Church of St John of Beverley, Scarrington facts for kids
Quick facts for kidsChurch of St John of Beverley, Scarrington
|Denomination||Church of England|
|Website||Scarrington Parish Church|
|Dedication||St John of Beverley|
|Diocese||Southwell and Nottingham|
|Vicar(s)||Rev. Tim Chambers|
The Church of St John of Beverley is a 13th-century parish church of the Church of England, in the village of Scarrington, Nottinghamshire. It has been Grade I listed by the Department for Digital, Culture, Media and Sport.
The medieval church, dating from the 13th century, was restored by J. H. Hakewill in 1867–1869. It was a chapelry of St Mary's at Orston until 1867, and then formed a new parish under a vicar with Aslockton until 1910, when it was joined with Hawksworth, while Aslockton was returned to an earlier affiliation to Whatton.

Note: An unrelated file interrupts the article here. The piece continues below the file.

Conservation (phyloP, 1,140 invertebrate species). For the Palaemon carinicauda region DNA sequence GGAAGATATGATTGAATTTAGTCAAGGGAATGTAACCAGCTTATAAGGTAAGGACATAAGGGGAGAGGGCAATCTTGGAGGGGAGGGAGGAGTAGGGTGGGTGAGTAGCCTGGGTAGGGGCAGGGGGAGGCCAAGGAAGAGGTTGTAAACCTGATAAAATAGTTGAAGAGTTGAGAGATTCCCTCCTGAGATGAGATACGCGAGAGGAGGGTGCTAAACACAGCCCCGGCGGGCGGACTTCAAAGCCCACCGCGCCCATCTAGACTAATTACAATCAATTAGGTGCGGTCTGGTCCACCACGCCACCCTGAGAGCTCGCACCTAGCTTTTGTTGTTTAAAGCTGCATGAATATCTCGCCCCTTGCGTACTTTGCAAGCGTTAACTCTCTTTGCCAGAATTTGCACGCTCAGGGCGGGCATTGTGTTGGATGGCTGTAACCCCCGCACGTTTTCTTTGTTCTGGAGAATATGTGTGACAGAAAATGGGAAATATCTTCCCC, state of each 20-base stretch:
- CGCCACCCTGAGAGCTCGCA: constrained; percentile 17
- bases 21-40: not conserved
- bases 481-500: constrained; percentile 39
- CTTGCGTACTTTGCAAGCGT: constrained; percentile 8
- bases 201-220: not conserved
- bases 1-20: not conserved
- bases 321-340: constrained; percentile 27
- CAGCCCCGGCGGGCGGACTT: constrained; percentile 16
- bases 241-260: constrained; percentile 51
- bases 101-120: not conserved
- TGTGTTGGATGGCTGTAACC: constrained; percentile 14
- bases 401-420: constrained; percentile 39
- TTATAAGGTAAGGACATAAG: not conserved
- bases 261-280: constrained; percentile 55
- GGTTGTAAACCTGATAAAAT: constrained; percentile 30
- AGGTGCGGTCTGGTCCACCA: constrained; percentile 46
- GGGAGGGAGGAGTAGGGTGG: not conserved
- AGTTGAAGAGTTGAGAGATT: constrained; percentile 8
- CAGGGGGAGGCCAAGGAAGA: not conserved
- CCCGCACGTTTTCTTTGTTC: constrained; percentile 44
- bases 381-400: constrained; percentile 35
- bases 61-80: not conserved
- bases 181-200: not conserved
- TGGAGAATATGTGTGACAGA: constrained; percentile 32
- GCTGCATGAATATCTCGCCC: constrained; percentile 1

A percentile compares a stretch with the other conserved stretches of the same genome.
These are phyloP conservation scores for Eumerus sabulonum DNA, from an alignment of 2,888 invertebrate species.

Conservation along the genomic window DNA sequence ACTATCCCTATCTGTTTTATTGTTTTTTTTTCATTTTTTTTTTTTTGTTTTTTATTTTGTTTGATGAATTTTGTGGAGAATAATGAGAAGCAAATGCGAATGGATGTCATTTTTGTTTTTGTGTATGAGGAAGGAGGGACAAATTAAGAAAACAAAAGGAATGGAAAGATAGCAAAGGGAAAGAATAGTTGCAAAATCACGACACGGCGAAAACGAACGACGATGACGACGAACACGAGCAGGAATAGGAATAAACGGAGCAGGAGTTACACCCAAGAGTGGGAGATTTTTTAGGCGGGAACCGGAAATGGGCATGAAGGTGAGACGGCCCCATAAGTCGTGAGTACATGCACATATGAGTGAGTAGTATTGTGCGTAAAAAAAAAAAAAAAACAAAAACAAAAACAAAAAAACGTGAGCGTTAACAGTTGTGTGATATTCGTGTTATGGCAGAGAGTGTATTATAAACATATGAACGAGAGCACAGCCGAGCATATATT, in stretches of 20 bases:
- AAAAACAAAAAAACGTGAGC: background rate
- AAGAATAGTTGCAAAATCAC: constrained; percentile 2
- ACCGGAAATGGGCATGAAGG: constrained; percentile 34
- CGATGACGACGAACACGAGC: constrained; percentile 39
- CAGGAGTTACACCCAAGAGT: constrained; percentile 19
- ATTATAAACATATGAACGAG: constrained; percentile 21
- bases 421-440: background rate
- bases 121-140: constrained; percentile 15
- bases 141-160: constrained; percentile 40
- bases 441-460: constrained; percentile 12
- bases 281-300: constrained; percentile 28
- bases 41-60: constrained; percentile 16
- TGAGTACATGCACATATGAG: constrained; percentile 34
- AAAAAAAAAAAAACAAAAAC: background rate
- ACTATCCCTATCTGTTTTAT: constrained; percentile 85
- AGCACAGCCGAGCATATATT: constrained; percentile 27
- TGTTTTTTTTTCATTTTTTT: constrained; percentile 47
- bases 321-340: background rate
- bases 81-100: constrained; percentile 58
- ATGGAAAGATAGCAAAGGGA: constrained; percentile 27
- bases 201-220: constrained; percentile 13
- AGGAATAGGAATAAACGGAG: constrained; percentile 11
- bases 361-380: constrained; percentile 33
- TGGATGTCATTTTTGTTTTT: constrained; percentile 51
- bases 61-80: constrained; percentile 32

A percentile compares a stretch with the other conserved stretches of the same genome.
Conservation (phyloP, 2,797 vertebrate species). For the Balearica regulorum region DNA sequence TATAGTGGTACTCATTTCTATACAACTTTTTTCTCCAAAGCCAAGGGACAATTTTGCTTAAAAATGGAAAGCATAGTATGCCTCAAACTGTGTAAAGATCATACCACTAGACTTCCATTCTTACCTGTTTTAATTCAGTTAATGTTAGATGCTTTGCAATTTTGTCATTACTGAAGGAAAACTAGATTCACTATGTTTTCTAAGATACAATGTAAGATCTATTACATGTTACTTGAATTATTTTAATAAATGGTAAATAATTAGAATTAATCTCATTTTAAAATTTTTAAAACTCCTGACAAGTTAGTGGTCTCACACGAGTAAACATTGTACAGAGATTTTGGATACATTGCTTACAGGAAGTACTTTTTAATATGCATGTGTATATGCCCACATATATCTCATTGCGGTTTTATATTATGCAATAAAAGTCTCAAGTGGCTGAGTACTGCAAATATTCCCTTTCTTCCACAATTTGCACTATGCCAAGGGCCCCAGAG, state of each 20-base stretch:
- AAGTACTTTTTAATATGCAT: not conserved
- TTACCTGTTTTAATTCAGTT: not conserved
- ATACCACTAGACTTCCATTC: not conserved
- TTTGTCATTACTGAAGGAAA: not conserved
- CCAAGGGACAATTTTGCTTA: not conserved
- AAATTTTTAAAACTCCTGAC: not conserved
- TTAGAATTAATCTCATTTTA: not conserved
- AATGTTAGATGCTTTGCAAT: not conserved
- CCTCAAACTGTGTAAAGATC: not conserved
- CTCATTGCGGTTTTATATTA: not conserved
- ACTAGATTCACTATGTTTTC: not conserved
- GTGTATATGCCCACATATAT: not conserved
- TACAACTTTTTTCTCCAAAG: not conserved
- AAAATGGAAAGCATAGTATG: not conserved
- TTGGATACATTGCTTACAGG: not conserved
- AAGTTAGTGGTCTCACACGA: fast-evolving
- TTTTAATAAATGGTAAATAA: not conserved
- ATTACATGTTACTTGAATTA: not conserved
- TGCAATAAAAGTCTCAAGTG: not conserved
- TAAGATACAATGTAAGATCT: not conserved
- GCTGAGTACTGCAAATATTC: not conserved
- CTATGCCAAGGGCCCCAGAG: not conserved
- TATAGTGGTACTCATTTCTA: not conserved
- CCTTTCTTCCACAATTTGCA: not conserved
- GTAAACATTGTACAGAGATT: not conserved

St John of Beverley's was described in 1866 as having a tower and spire and a nave and chancel. The south aisle had been removed in 1802 and the south arcade walled up with bricks. The 1867 restoration included a new south aisle. The vestry was also added in the 19th century, as were the chancel arch and reredos. The small Restoration-period font replaced one removed by the Puritans. The bowl of another font found later, now placed at the east end of the south aisle, may or may not be the original one.
The church belongs to the Diocese of Southwell and Nottingham as one the Cranmer Group of parishes, which includes:
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